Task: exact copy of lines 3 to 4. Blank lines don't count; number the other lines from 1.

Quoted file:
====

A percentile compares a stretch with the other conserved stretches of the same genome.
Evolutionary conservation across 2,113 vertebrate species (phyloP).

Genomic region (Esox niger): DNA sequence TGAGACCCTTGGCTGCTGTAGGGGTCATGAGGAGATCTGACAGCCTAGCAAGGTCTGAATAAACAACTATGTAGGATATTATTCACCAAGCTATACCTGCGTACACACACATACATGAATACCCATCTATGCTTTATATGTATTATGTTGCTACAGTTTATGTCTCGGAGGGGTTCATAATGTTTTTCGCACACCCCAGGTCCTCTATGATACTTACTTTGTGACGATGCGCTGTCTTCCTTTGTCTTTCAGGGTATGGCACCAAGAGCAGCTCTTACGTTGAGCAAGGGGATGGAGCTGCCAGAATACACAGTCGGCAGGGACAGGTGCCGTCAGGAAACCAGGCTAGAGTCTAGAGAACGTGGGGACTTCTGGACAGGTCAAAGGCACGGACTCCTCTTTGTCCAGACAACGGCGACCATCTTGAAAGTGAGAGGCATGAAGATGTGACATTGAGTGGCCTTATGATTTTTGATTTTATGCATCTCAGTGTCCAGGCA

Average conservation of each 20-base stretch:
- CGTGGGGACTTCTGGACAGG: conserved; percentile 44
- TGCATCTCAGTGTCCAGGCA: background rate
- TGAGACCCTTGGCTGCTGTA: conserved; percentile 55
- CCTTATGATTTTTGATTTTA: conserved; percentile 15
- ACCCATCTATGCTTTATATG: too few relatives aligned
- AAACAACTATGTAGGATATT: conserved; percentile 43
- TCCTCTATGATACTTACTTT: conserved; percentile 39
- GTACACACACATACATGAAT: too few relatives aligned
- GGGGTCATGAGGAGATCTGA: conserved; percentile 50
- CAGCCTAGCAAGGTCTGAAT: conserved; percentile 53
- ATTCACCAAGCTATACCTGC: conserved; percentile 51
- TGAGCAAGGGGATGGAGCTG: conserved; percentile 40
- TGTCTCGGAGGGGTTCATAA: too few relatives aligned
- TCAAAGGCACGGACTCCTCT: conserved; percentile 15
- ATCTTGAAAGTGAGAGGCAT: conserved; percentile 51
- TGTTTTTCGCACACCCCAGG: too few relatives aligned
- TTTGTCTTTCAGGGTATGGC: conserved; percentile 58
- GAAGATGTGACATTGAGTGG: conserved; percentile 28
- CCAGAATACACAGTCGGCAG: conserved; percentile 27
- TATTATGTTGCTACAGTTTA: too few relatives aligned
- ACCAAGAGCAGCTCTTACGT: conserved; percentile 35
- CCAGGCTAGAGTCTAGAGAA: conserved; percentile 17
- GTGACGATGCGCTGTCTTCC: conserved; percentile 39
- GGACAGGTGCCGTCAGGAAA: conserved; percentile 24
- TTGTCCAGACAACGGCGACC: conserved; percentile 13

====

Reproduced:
Genomic region (Esox niger): DNA sequence TGAGACCCTTGGCTGCTGTAGGGGTCATGAGGAGATCTGACAGCCTAGCAAGGTCTGAATAAACAACTATGTAGGATATTATTCACCAAGCTATACCTGCGTACACACACATACATGAATACCCATCTATGCTTTATATGTATTATGTTGCTACAGTTTATGTCTCGGAGGGGTTCATAATGTTTTTCGCACACCCCAGGTCCTCTATGATACTTACTTTGTGACGATGCGCTGTCTTCCTTTGTCTTTCAGGGTATGGCACCAAGAGCAGCTCTTACGTTGAGCAAGGGGATGGAGCTGCCAGAATACACAGTCGGCAGGGACAGGTGCCGTCAGGAAACCAGGCTAGAGTCTAGAGAACGTGGGGACTTCTGGACAGGTCAAAGGCACGGACTCCTCTTTGTCCAGACAACGGCGACCATCTTGAAAGTGAGAGGCATGAAGATGTGACATTGAGTGGCCTTATGATTTTTGATTTTATGCATCTCAGTGTCCAGGCA

Average conservation of each 20-base stretch: